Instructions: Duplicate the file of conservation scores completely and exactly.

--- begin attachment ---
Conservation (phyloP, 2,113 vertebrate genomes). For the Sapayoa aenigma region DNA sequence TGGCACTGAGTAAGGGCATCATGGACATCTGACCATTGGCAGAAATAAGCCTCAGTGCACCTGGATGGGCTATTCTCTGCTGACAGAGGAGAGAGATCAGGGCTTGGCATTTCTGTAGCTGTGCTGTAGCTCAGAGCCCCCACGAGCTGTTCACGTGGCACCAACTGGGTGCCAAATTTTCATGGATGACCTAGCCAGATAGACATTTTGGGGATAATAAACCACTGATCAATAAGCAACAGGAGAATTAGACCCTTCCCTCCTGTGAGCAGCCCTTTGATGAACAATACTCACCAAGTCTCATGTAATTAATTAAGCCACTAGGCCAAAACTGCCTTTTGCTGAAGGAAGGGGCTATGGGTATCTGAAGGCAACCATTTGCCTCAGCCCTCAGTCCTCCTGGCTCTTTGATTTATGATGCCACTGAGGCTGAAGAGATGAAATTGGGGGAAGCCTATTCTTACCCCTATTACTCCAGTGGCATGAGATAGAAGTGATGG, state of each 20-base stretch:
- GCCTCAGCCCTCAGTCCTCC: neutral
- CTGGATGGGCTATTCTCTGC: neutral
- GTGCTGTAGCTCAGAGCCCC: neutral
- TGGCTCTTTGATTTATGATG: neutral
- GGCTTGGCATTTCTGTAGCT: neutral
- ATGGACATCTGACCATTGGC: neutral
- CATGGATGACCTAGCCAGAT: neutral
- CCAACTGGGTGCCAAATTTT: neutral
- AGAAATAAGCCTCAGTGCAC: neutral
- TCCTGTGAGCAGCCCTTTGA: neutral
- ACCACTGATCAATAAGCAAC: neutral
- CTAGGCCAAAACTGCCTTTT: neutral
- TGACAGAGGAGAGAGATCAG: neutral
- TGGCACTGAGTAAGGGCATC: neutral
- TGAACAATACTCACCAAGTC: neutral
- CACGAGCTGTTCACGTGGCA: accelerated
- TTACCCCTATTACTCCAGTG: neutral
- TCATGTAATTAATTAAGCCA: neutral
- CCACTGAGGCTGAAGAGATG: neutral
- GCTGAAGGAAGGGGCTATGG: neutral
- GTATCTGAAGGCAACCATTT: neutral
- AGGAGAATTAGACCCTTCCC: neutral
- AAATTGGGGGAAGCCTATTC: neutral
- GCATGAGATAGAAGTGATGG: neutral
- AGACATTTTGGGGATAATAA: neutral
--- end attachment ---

Conservation (phyloP, 2,113 vertebrate genomes). For the Sapayoa aenigma region DNA sequence TGGCACTGAGTAAGGGCATCATGGACATCTGACCATTGGCAGAAATAAGCCTCAGTGCACCTGGATGGGCTATTCTCTGCTGACAGAGGAGAGAGATCAGGGCTTGGCATTTCTGTAGCTGTGCTGTAGCTCAGAGCCCCCACGAGCTGTTCACGTGGCACCAACTGGGTGCCAAATTTTCATGGATGACCTAGCCAGATAGACATTTTGGGGATAATAAACCACTGATCAATAAGCAACAGGAGAATTAGACCCTTCCCTCCTGTGAGCAGCCCTTTGATGAACAATACTCACCAAGTCTCATGTAATTAATTAAGCCACTAGGCCAAAACTGCCTTTTGCTGAAGGAAGGGGCTATGGGTATCTGAAGGCAACCATTTGCCTCAGCCCTCAGTCCTCCTGGCTCTTTGATTTATGATGCCACTGAGGCTGAAGAGATGAAATTGGGGGAAGCCTATTCTTACCCCTATTACTCCAGTGGCATGAGATAGAAGTGATGG, state of each 20-base stretch:
- GCCTCAGCCCTCAGTCCTCC: neutral
- CTGGATGGGCTATTCTCTGC: neutral
- GTGCTGTAGCTCAGAGCCCC: neutral
- TGGCTCTTTGATTTATGATG: neutral
- GGCTTGGCATTTCTGTAGCT: neutral
- ATGGACATCTGACCATTGGC: neutral
- CATGGATGACCTAGCCAGAT: neutral
- CCAACTGGGTGCCAAATTTT: neutral
- AGAAATAAGCCTCAGTGCAC: neutral
- TCCTGTGAGCAGCCCTTTGA: neutral
- ACCACTGATCAATAAGCAAC: neutral
- CTAGGCCAAAACTGCCTTTT: neutral
- TGACAGAGGAGAGAGATCAG: neutral
- TGGCACTGAGTAAGGGCATC: neutral
- TGAACAATACTCACCAAGTC: neutral
- CACGAGCTGTTCACGTGGCA: accelerated
- TTACCCCTATTACTCCAGTG: neutral
- TCATGTAATTAATTAAGCCA: neutral
- CCACTGAGGCTGAAGAGATG: neutral
- GCTGAAGGAAGGGGCTATGG: neutral
- GTATCTGAAGGCAACCATTT: neutral
- AGGAGAATTAGACCCTTCCC: neutral
- AAATTGGGGGAAGCCTATTC: neutral
- GCATGAGATAGAAGTGATGG: neutral
- AGACATTTTGGGGATAATAA: neutral